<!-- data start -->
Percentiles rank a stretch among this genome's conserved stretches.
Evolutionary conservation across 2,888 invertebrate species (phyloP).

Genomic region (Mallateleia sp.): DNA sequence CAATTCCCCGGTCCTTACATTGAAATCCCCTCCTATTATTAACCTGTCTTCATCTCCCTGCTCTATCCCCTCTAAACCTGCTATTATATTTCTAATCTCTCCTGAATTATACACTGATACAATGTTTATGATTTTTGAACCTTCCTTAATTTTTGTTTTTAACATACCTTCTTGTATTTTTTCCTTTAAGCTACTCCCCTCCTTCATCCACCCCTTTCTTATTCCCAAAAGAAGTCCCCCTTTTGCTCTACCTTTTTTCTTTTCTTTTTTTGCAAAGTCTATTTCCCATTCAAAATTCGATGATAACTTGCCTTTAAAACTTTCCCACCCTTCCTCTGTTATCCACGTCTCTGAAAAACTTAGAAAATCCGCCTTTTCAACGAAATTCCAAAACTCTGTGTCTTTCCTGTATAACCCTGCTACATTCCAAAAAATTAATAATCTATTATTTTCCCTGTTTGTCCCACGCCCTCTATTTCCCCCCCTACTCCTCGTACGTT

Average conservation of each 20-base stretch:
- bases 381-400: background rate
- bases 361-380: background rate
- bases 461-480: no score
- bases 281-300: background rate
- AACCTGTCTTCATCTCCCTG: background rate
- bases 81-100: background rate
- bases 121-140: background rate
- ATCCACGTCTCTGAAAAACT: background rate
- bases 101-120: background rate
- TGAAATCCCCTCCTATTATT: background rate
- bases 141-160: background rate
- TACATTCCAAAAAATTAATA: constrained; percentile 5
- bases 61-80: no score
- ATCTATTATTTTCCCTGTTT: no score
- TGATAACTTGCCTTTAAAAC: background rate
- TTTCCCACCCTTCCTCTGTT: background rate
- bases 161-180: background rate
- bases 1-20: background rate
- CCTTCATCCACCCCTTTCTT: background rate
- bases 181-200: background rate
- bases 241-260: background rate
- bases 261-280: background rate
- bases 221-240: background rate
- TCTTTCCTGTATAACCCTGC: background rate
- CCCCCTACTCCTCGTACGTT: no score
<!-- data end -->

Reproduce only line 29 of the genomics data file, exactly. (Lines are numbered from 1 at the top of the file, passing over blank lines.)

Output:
- CCCCCTACTCCTCGTACGTT: no score